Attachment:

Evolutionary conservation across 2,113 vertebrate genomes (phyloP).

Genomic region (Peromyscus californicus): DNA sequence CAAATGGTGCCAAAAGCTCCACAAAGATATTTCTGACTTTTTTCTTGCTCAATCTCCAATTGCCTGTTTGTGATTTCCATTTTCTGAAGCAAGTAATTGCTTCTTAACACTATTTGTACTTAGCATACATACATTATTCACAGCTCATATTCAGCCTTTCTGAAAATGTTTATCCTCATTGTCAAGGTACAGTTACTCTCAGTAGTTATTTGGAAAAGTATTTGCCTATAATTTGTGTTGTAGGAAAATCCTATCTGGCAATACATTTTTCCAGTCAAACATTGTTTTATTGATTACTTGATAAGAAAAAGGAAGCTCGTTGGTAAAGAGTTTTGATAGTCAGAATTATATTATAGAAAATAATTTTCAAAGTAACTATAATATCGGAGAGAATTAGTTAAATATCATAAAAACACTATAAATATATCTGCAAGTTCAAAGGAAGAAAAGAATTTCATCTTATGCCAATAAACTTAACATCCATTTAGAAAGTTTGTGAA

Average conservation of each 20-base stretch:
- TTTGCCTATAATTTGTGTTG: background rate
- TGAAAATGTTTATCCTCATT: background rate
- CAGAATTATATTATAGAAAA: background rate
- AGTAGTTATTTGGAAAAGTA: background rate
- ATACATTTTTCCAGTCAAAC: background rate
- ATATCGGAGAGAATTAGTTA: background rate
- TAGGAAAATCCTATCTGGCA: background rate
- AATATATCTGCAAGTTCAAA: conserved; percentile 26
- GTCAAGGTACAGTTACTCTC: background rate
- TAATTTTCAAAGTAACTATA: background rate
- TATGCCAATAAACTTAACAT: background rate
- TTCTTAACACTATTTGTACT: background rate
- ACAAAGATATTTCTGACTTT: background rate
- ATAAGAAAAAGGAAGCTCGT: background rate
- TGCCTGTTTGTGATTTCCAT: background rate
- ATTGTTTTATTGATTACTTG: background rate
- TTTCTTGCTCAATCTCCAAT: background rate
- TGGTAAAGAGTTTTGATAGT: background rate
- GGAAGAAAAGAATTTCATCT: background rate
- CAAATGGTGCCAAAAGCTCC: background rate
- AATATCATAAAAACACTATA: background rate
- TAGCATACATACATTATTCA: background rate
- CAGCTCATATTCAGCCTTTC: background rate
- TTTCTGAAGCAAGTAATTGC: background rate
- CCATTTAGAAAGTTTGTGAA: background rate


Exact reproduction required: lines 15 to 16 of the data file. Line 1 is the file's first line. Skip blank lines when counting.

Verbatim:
- TTCTTAACACTATTTGTACT: background rate
- ACAAAGATATTTCTGACTTT: background rate